The first film festival in the world was held in the most unique city in the world: this year was Venice’s 71st Festival, though that’s deceptive because the event was suspended during World War II. Venice is like some kind of dreamscape: it was my dear Mother’s favorite place on earth because, she said, the whole idea of founding a city on water was the perfect example of mankind’s gloriously wild imagination. How appropriate to the new, wildly imaginative art of the 20th century: moving pictures! Venice and the movies, let’s face it, were meant for each other.
And, happily, I’ve been very lucky there. This year was my third participation as a director in the Venice Film Festival, and a great deal of fun. Out of competition, we showed “She’s Funny That Way” (shot under the title “Squirrels to the Nuts”). Three of the wonderful stars in the picture were there: Owen Wilson, Kathryn Hahn, and Ahna O’Reilly; and three of the noble producers: Holly Wiersma, Logan Levy, and Louise Stratten, who also co-wrote the script with me.
My first Venice Festival was the 1979 edition, a year in which they had decided not to give out any awards. They showed “Saint Jack”, starring Ben Gazzara and Denholm Elliott, which we had shot the year before entirely on location in Singapore. After the screening, which was well received, I left for London, and a telegram followed me saying they had decided after all to give out one award and it had gone to us: The Critics’ Prize, which had not been given to any picture for seven years, not since Kubrick’s “A Clockwork Orange.”
Three years later, out of competition, the personal favorite of my own pictures, “They All Laughed,” starring Audrey Hepburn, Gazzara again, John Ritter, and Dorothy Stratten, was the opening night attraction at the Venice Festival, 1982 edition, during which I had agreed to be one of the jurors. This was the first time and also the last time I would be on a film jury: it is grueling work to sit through 25 or more films in about ten days, most of them generally depressing.
Perhaps that’s why we had such a good reception this year: ours is a kind of screwball comedy and certainly meant to be fun, not realistic, and as usual, comedy is not common at film festivals. And with the world in general being in such bad shape at this time, laughter is more welcome than ever. Sitting with the thousand people watching our movie at the end of August, I felt that everyone really wanted to laugh, even needed to laugh. Which reminded me of that great line at the end of Preston Sturges’s testament picture, “Sullivan’s Travels,” when filmmaker Joel McCrea says: “A good laugh may not be much, but it’s all some people have in this cock-eyed caravan. Boy!”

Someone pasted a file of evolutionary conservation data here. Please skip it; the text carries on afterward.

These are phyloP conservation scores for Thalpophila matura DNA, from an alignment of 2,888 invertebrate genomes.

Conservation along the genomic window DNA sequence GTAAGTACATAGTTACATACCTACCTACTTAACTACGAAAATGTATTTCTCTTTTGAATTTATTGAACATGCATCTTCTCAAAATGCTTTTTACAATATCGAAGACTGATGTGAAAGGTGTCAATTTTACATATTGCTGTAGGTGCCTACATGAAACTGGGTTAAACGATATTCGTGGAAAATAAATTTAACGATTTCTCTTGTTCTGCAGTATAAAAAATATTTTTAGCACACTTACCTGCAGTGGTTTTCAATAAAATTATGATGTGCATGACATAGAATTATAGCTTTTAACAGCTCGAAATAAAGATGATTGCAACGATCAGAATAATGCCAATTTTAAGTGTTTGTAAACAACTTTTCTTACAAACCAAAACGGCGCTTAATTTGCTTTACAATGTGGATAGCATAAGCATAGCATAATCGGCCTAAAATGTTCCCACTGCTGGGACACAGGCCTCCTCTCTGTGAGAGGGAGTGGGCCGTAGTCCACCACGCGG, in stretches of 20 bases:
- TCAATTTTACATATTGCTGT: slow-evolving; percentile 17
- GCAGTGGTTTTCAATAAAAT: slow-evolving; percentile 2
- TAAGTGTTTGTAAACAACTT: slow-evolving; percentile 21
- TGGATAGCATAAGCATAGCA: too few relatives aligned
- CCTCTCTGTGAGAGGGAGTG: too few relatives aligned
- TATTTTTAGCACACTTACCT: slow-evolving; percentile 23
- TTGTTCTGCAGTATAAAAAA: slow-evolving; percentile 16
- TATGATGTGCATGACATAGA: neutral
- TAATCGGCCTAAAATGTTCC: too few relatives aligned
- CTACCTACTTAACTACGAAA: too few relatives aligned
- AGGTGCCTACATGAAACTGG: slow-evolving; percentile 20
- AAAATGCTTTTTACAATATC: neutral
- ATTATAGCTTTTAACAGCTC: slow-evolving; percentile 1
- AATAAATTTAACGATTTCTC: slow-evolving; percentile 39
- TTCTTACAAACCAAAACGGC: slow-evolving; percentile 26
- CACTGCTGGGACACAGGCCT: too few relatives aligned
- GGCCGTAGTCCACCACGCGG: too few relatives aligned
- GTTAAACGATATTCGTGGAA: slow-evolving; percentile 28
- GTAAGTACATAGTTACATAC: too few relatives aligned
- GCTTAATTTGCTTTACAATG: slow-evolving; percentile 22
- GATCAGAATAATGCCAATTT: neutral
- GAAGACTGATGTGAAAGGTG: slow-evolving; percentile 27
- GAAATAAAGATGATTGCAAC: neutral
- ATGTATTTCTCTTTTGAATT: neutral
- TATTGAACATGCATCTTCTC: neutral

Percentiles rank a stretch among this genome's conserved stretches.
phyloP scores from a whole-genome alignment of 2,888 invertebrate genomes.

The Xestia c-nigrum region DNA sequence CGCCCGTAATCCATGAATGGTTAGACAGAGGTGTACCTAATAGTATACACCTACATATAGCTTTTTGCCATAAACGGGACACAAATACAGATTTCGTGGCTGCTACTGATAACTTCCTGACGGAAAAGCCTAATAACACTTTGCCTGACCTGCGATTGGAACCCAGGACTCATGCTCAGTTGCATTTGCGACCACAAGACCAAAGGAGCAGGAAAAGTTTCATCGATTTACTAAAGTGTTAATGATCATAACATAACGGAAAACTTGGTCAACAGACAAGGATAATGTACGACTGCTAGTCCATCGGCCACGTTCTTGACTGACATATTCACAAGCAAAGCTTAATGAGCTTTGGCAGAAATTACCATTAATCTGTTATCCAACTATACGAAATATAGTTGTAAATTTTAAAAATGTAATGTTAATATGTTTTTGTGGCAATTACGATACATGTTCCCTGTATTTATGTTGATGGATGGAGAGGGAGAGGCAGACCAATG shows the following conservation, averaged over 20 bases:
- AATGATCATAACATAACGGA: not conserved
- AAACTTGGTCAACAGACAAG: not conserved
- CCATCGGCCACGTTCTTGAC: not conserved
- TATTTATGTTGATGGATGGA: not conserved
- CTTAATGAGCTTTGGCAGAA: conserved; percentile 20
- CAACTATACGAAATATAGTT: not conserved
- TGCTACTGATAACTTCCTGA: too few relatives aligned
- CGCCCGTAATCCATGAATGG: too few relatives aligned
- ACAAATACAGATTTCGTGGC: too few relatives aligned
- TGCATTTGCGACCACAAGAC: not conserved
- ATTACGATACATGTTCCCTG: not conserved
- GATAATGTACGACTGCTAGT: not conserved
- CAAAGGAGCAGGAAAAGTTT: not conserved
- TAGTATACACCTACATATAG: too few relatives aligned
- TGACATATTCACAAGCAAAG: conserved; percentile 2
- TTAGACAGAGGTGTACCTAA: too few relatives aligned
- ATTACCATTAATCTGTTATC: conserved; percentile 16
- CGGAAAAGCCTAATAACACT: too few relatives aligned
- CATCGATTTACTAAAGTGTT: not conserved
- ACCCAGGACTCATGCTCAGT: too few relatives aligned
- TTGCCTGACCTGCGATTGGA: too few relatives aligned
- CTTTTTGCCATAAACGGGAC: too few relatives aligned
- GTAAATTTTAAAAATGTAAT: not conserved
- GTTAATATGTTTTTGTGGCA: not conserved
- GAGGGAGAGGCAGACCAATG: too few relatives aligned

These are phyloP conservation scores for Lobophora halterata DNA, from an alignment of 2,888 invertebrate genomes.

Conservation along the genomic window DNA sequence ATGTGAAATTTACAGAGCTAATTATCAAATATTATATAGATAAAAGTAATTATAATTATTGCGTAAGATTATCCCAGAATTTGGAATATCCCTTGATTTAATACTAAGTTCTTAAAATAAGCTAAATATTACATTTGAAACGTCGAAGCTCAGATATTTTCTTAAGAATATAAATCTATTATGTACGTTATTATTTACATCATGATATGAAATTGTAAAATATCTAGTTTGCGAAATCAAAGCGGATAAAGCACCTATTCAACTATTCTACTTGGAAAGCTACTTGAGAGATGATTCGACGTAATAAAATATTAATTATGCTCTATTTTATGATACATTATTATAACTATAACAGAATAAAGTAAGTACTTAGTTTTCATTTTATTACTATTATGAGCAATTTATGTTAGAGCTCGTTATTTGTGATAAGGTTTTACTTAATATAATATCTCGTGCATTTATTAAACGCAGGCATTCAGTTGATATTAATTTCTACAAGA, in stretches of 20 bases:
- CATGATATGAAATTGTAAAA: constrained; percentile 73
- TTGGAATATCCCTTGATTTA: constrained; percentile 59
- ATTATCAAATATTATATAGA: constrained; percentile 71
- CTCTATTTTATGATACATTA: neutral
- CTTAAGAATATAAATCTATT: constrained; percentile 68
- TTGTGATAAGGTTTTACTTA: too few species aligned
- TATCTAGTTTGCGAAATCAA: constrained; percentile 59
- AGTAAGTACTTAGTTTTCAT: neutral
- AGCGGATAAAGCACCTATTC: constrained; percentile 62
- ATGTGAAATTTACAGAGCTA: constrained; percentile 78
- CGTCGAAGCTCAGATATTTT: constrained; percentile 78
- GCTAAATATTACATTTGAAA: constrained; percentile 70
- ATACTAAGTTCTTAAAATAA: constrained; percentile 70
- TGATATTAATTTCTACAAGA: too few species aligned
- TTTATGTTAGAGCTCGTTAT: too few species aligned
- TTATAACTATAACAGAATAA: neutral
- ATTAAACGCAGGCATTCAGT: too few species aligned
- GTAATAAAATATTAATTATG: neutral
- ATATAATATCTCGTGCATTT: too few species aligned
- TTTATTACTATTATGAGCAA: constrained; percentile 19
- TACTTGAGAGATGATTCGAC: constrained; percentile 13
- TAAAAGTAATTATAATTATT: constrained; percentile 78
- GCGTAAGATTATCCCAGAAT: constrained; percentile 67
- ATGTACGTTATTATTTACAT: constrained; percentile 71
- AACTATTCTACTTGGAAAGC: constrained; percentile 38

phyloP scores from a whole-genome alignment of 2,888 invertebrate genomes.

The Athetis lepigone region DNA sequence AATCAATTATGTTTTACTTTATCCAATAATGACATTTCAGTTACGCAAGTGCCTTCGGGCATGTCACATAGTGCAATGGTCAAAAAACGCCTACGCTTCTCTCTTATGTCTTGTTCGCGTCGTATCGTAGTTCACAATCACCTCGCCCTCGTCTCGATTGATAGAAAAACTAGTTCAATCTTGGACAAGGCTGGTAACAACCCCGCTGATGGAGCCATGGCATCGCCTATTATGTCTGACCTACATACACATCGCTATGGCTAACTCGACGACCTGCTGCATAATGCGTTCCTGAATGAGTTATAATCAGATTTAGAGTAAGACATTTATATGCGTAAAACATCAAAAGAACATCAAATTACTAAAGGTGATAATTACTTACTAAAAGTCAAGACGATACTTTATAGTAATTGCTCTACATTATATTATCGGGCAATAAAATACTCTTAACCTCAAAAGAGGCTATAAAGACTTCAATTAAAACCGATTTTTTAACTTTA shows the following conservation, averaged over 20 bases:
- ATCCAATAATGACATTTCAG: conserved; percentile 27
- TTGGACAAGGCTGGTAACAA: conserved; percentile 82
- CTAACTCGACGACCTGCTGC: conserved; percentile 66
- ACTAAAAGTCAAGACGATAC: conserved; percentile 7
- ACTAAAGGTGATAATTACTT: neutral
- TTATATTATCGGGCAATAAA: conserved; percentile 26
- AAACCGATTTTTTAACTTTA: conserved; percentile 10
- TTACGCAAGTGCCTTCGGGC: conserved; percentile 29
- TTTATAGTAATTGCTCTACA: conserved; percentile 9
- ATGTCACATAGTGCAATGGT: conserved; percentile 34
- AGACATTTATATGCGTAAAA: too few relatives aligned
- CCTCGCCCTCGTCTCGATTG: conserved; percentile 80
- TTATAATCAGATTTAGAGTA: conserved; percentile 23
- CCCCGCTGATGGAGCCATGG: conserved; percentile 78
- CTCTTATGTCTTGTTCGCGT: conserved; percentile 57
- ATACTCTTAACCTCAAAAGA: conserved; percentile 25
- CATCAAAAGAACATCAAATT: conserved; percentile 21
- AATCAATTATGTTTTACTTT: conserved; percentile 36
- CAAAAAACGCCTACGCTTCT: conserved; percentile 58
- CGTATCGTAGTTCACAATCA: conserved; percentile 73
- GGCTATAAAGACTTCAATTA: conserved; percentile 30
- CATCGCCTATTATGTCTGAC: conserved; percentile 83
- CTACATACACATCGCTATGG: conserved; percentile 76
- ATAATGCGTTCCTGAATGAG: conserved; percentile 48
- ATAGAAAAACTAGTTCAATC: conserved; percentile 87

Well, the audience that night certainly was grateful. They laughed loudly all the way through. At the end, they gave the actors and producers and me a more than five-minute standing ovation. We didn’t quite know what to do. Owen said maybe I should go down and say a few words. I didn’t think that was such a good idea. Then Owen said maybe it was like they used to applaud for Stalin: everybody was afraid to be the first one to stop. In fact, the reaction was dizzying and quite wonderful. Everyone was elated.
The next day, standing in the lobby of the lovely Hotel Danieli, I was telling Simona Caparrini, an Italian-actress friend of mine, what Jean Renoir had said on the subject of dubbing voices for films: all foreign movies are dubbed in Italy. Including some Italian actors who don’t have the proper accepted Italian accent. As I was in the midst of quoting Renoir’s comment, a graying gentleman interrupted to confirm that I was who I was. He then introduced himself as Michel Ciment, editor of the popular, often radical, French film magazine, Positif. He wanted to tell me how much he had enjoyed my new picture; he went on to say he didn’t like all my pictures, but that he really liked this one. “Congratulations!” Then he told me his magazine had recently stolen a piece I did on Stella Adler for The New York Times Book Review; he said he’d send me a copy. It felt strange that I had been talking about the greatest French filmmaker when a passionate French supporter of Renoir had stopped to compliment me. The ironic quote, by the way, which I now said in its entirety, went like this (with necessary French accent): “In a really civilized time, like the 12th century, a person who dubbed movies would be burned at the stake as a heretic, for presuming that two souls can exist in one body.”
On our last night in Venice, Louise and I went for a walk down to St. Marcos’ Square, where three different quintets were playing music, all separate from each other, with the sound never bleeding from one into another. The group we liked best had women, both blondes, on the violin and the piano; and three men for the clarinet, bass and accordion. The clarinet player was very emotional and romantic, moving his head expressively with the notes. At midnight, the chimes at the nearby church starting ringing, and our favorite combo was playing that devastating Charles Aznavour ballad, “How Sad Venice Can Be;” it was all quite overpowering and memorable, strangely touching, and magical.
As was our entire trip. The Venice Festival people, and the workers at the majestic Hotel Danieli, where we stayed, were all delightful, helpful and considerate. The food was terrific, the weather balmy, the place very busy with scores of tourists who came to enjoy the sights and sounds and picture shows. I couldn’t recommend it more highly if you’re considering the idea of going to the 72nd Festival next year. It’s a real treat! As are the indescribably delicious many, many flavors of gelato, which only in Italy is worth indulging in and popping a button or two.